Survey finds room for improvement in maritime cyber security training

Cyber security. Credit: Getty Images

Cyber security training in maritime needs improvement, with only 22% of respondents to an industry survey stating that the training they have received was high quality.

More than half of the respondents (63%) to the 2020 Safety at Sea and BIMCO Maritime Cyber Security survey said they received cyber security training; most (67%) said the training was just ‘good’, with a further 9% stating it was low quality. These results are consistent with the 2019 cyber security survey, with 64% having received cyber security training and 8% describing the training as poor. However, there has been a 4% rise in respondents stating that training was high quality, from 17% in 2019 to 22% in 2020.

Positively, a high number of respondents had little to complain about with the cyber security training they had received in the past 12 months: some respondents wrote that it was practical, easy to understand and relevant to their roles in maritime. However, this does not mean the industry should rest on its laurels. Other respondents noted training was “basic”, “rudimentary” or was just one short course.  Furthermore, while the majority of cyber training was provided by an employer (71%) or an external organisation (43%), 17% said they had to organise or fund it themselves.

Often the key to providing quality training is to ensure that feedback is gathered from students and improvements can be made or additional information provided to staff. Maritime firms seem to be getting this right half the time; 50%  of respondents said their company gathers feedback on the effectiveness of any cyber training their staff have received, 40% said they did not receiving any requests for feedback and a further 10% were unaware if their company had requested this information following the training.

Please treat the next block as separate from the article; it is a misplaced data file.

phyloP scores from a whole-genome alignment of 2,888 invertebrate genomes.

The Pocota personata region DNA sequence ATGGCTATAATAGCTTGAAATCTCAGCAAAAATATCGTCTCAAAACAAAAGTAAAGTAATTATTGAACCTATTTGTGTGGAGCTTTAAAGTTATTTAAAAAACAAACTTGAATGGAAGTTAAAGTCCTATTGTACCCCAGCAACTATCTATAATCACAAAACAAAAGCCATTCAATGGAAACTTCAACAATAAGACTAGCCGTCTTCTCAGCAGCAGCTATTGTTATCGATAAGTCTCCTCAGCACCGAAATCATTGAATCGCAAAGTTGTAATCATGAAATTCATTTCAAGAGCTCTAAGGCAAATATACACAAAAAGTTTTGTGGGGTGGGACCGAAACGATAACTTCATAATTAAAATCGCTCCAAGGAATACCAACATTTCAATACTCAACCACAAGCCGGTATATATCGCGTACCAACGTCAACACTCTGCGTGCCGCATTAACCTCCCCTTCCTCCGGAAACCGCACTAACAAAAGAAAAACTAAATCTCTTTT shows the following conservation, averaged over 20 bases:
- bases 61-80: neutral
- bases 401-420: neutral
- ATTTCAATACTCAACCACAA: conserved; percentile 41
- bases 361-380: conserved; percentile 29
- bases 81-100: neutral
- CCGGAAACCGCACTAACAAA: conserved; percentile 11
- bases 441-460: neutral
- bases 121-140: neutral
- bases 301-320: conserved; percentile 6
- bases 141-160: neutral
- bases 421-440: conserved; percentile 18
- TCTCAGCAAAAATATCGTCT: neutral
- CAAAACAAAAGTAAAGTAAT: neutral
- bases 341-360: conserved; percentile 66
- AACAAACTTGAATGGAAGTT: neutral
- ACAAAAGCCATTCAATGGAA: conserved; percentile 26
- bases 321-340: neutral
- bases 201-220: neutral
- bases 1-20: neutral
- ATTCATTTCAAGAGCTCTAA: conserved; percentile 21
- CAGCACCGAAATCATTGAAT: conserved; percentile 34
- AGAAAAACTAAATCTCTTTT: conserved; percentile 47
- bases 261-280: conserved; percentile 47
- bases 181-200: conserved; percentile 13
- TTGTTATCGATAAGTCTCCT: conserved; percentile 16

“Cyber security training and awareness is paramount to any organisation. People need to be aware of the threats they encounter, not only on work IT systems, but their own personal devices,” said Rachael Bardoe, director operations and cyber center of excellence, Digital Container Shipping Association.

Bardoe maintains further crew training is essential in combating cyber-attacks. “We have seen geotagging on social media being used by threat actors to track vessels.  Or where crew devices may get plugged into vessel systems.  Whilst there is an increased focus, there is still a way to go before security awareness becomes second nature and there will always be a need to keep revisiting the approach to training and awareness,” Bardoe told SAS.